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25343: (reply) Chamberlain: 25323: Saint-Vil: RE: 25297 (fwd)
From: Greg Chamberlain <GregChamberlain@compuserve.com>
A question for Chamberlain.
You wrote: "Aristide elections. Apart from the OAS initial approval
realised the counting fraud in the 2000 elections, those observers
were overwhelming pro-Aristide solidarity groups"
Thus, implying that President Aristide stole the elections. Bush has been
accused of stealing the 2000 elections from Al Gore. Can you please tell us
Aristide stole the 2000 elections from?
I did not say Aristide stole the elections, as Bush did from Gore. I
Esser also repeats the tired old myth about
"outside observers" certifying the credibility of
Aristide elections. Apart from the OAS initial
approval before it realised the counting fraud in
the 2000 elections, those observers were
overwhelming pro-Aristide solidarity groups --
hardly impartial -- gagging to rubber-stamp an
imaginary "popular revolution" in line with their
"laboratory" games at the expense of the Haitian
I was referring to the mid-2000 parliamentary elections, for which the
government spent several months in 1999 forcing changes in the electoral
law in its favour and then counted the votes in the Senate election in such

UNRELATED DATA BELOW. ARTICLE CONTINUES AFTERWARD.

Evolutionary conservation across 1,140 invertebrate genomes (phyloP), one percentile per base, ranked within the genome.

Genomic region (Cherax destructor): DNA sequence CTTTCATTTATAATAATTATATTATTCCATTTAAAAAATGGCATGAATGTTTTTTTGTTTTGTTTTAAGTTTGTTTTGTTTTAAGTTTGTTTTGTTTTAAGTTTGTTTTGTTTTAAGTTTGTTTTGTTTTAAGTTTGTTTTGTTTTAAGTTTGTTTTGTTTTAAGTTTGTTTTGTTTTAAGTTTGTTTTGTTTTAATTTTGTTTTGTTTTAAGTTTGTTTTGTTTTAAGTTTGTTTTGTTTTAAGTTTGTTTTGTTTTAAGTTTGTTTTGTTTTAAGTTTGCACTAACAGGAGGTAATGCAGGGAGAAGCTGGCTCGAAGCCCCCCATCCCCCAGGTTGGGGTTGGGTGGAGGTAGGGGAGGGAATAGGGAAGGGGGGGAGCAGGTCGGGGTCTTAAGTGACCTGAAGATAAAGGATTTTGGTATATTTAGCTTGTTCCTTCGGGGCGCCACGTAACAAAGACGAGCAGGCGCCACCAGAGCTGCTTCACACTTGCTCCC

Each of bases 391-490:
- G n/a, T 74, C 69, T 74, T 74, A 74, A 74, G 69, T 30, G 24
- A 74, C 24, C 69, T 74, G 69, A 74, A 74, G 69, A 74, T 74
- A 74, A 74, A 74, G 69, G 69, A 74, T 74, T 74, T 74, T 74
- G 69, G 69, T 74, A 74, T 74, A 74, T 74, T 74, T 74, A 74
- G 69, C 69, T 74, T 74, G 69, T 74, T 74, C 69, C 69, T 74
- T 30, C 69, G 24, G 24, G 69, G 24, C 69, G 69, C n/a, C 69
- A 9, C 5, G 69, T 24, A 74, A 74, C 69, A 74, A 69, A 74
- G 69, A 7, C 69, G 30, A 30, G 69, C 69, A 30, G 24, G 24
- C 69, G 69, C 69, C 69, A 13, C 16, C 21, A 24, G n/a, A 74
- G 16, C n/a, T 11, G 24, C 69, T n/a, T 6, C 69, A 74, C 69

a way as to exaggerate the FL vote and effectively discard 1.5 million
votes for other parties. When the electoral council president sided with
OAS criticism of this fraud, the regime staged violent protests in
Port-au-Prince (which suspiciously began before his position became
publicly known) and he fled the country, disclosing that both Preval and
Aristide had personally threatened him if he did not endorse the fraudulent
The FL would've won anyway, so why did it commit the fraud? You tell me.
But such regimes always do -- they have to have it all. Plenty of examples
in Haiti and other countries.
In the November 2000 presidential vote, Aristide stood against six unknown
and insignificant candidates and not surprisingly got 92 per cent of the
vote. The regime claimed the turnout was 60 percent (oddly exactly the
same as it claimed for the parliamentary vote), which solidarity and
pro-government "observers" naturally did not question. More impartial
observers put it at nearer 10 percent. The atmosphere at the time, filled
with violence (and the threat of it) against Aristide/Lavalas critics
(opposition premises were burned down, prominent journalist Jean Dominique
had been murdered earlier in the year) saw to it that no significant
candidates risked their lives standing.
None of this can seriously be described as "democratic." The rent-a-revos
are simply gambling on Jane and Johnny Public not worrying their pretty
little heads about digging out the above details, which were all reported
at the time.